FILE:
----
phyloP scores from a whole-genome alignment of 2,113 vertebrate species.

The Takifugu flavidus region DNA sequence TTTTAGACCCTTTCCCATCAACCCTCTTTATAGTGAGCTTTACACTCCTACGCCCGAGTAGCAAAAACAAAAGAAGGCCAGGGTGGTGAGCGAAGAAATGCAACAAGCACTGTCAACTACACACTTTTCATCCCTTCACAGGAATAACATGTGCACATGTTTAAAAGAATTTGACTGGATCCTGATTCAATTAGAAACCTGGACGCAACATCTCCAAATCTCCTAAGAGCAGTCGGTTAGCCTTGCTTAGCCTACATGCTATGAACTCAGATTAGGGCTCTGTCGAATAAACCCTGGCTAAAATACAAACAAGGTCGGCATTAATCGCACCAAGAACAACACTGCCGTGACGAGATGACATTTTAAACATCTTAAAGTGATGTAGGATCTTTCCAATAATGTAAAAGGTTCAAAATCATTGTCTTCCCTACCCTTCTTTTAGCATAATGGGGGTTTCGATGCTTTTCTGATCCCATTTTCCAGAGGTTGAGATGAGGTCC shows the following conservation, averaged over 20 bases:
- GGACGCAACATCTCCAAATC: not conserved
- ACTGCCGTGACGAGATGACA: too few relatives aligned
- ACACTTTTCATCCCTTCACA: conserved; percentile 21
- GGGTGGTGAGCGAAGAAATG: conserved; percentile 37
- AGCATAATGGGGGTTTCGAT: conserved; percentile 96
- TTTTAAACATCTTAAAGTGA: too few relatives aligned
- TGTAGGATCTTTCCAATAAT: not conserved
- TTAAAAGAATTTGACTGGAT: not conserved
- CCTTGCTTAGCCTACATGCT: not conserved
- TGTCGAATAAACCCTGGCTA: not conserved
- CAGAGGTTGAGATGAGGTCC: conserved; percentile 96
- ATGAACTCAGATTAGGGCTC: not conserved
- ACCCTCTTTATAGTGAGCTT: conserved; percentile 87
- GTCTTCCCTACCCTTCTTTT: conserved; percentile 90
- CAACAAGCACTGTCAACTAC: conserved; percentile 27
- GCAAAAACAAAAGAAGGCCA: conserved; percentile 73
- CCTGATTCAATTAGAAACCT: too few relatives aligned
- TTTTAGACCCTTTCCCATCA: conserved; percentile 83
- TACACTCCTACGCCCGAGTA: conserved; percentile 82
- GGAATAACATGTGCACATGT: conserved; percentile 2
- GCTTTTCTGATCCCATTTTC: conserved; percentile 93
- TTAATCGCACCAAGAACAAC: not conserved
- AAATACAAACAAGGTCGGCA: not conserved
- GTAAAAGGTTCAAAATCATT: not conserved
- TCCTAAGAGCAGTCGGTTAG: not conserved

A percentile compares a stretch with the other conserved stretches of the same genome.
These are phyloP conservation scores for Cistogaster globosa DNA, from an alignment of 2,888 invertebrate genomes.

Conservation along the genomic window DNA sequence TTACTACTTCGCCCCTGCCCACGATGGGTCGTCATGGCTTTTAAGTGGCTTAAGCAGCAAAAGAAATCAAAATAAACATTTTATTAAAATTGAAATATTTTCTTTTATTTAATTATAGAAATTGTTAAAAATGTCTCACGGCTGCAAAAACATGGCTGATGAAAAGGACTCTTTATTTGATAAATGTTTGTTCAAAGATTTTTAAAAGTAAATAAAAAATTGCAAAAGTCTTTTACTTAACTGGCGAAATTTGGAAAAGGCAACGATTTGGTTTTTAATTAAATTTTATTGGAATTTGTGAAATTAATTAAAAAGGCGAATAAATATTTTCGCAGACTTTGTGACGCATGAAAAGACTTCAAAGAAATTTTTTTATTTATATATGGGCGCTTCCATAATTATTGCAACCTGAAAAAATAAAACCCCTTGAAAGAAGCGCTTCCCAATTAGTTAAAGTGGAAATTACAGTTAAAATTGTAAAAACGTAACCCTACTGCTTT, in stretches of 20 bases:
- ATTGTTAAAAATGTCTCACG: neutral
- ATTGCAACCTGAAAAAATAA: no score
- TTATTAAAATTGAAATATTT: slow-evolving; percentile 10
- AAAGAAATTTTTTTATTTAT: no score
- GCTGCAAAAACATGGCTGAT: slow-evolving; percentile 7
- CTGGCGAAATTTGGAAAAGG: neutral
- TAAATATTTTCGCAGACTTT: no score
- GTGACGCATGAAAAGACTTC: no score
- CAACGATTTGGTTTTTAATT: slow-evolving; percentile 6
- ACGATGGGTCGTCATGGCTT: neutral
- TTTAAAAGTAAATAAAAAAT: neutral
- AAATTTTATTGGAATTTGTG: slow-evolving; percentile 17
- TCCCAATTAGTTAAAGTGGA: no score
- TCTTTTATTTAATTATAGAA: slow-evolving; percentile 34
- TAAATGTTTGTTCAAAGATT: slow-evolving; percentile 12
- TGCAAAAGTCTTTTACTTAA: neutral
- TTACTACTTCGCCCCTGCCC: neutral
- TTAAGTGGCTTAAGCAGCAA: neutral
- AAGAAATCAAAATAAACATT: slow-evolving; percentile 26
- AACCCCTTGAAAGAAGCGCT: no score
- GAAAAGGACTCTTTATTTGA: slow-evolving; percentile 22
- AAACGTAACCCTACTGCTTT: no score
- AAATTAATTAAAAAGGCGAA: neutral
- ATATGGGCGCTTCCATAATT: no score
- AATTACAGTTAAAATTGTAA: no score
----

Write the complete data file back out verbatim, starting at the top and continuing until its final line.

phyloP scores from a whole-genome alignment of 2,113 vertebrate species.

The Takifugu flavidus region DNA sequence TTTTAGACCCTTTCCCATCAACCCTCTTTATAGTGAGCTTTACACTCCTACGCCCGAGTAGCAAAAACAAAAGAAGGCCAGGGTGGTGAGCGAAGAAATGCAACAAGCACTGTCAACTACACACTTTTCATCCCTTCACAGGAATAACATGTGCACATGTTTAAAAGAATTTGACTGGATCCTGATTCAATTAGAAACCTGGACGCAACATCTCCAAATCTCCTAAGAGCAGTCGGTTAGCCTTGCTTAGCCTACATGCTATGAACTCAGATTAGGGCTCTGTCGAATAAACCCTGGCTAAAATACAAACAAGGTCGGCATTAATCGCACCAAGAACAACACTGCCGTGACGAGATGACATTTTAAACATCTTAAAGTGATGTAGGATCTTTCCAATAATGTAAAAGGTTCAAAATCATTGTCTTCCCTACCCTTCTTTTAGCATAATGGGGGTTTCGATGCTTTTCTGATCCCATTTTCCAGAGGTTGAGATGAGGTCC shows the following conservation, averaged over 20 bases:
- GGACGCAACATCTCCAAATC: not conserved
- ACTGCCGTGACGAGATGACA: too few relatives aligned
- ACACTTTTCATCCCTTCACA: conserved; percentile 21
- GGGTGGTGAGCGAAGAAATG: conserved; percentile 37
- AGCATAATGGGGGTTTCGAT: conserved; percentile 96
- TTTTAAACATCTTAAAGTGA: too few relatives aligned
- TGTAGGATCTTTCCAATAAT: not conserved
- TTAAAAGAATTTGACTGGAT: not conserved
- CCTTGCTTAGCCTACATGCT: not conserved
- TGTCGAATAAACCCTGGCTA: not conserved
- CAGAGGTTGAGATGAGGTCC: conserved; percentile 96
- ATGAACTCAGATTAGGGCTC: not conserved
- ACCCTCTTTATAGTGAGCTT: conserved; percentile 87
- GTCTTCCCTACCCTTCTTTT: conserved; percentile 90
- CAACAAGCACTGTCAACTAC: conserved; percentile 27
- GCAAAAACAAAAGAAGGCCA: conserved; percentile 73
- CCTGATTCAATTAGAAACCT: too few relatives aligned
- TTTTAGACCCTTTCCCATCA: conserved; percentile 83
- TACACTCCTACGCCCGAGTA: conserved; percentile 82
- GGAATAACATGTGCACATGT: conserved; percentile 2
- GCTTTTCTGATCCCATTTTC: conserved; percentile 93
- TTAATCGCACCAAGAACAAC: not conserved
- AAATACAAACAAGGTCGGCA: not conserved
- GTAAAAGGTTCAAAATCATT: not conserved
- TCCTAAGAGCAGTCGGTTAG: not conserved

A percentile compares a stretch with the other conserved stretches of the same genome.
These are phyloP conservation scores for Cistogaster globosa DNA, from an alignment of 2,888 invertebrate genomes.

Conservation along the genomic window DNA sequence TTACTACTTCGCCCCTGCCCACGATGGGTCGTCATGGCTTTTAAGTGGCTTAAGCAGCAAAAGAAATCAAAATAAACATTTTATTAAAATTGAAATATTTTCTTTTATTTAATTATAGAAATTGTTAAAAATGTCTCACGGCTGCAAAAACATGGCTGATGAAAAGGACTCTTTATTTGATAAATGTTTGTTCAAAGATTTTTAAAAGTAAATAAAAAATTGCAAAAGTCTTTTACTTAACTGGCGAAATTTGGAAAAGGCAACGATTTGGTTTTTAATTAAATTTTATTGGAATTTGTGAAATTAATTAAAAAGGCGAATAAATATTTTCGCAGACTTTGTGACGCATGAAAAGACTTCAAAGAAATTTTTTTATTTATATATGGGCGCTTCCATAATTATTGCAACCTGAAAAAATAAAACCCCTTGAAAGAAGCGCTTCCCAATTAGTTAAAGTGGAAATTACAGTTAAAATTGTAAAAACGTAACCCTACTGCTTT, in stretches of 20 bases:
- ATTGTTAAAAATGTCTCACG: neutral
- ATTGCAACCTGAAAAAATAA: no score
- TTATTAAAATTGAAATATTT: slow-evolving; percentile 10
- AAAGAAATTTTTTTATTTAT: no score
- GCTGCAAAAACATGGCTGAT: slow-evolving; percentile 7
- CTGGCGAAATTTGGAAAAGG: neutral
- TAAATATTTTCGCAGACTTT: no score
- GTGACGCATGAAAAGACTTC: no score
- CAACGATTTGGTTTTTAATT: slow-evolving; percentile 6
- ACGATGGGTCGTCATGGCTT: neutral
- TTTAAAAGTAAATAAAAAAT: neutral
- AAATTTTATTGGAATTTGTG: slow-evolving; percentile 17
- TCCCAATTAGTTAAAGTGGA: no score
- TCTTTTATTTAATTATAGAA: slow-evolving; percentile 34
- TAAATGTTTGTTCAAAGATT: slow-evolving; percentile 12
- TGCAAAAGTCTTTTACTTAA: neutral
- TTACTACTTCGCCCCTGCCC: neutral
- TTAAGTGGCTTAAGCAGCAA: neutral
- AAGAAATCAAAATAAACATT: slow-evolving; percentile 26
- AACCCCTTGAAAGAAGCGCT: no score
- GAAAAGGACTCTTTATTTGA: slow-evolving; percentile 22
- AAACGTAACCCTACTGCTTT: no score
- AAATTAATTAAAAAGGCGAA: neutral
- ATATGGGCGCTTCCATAATT: no score
- AATTACAGTTAAAATTGTAA: no score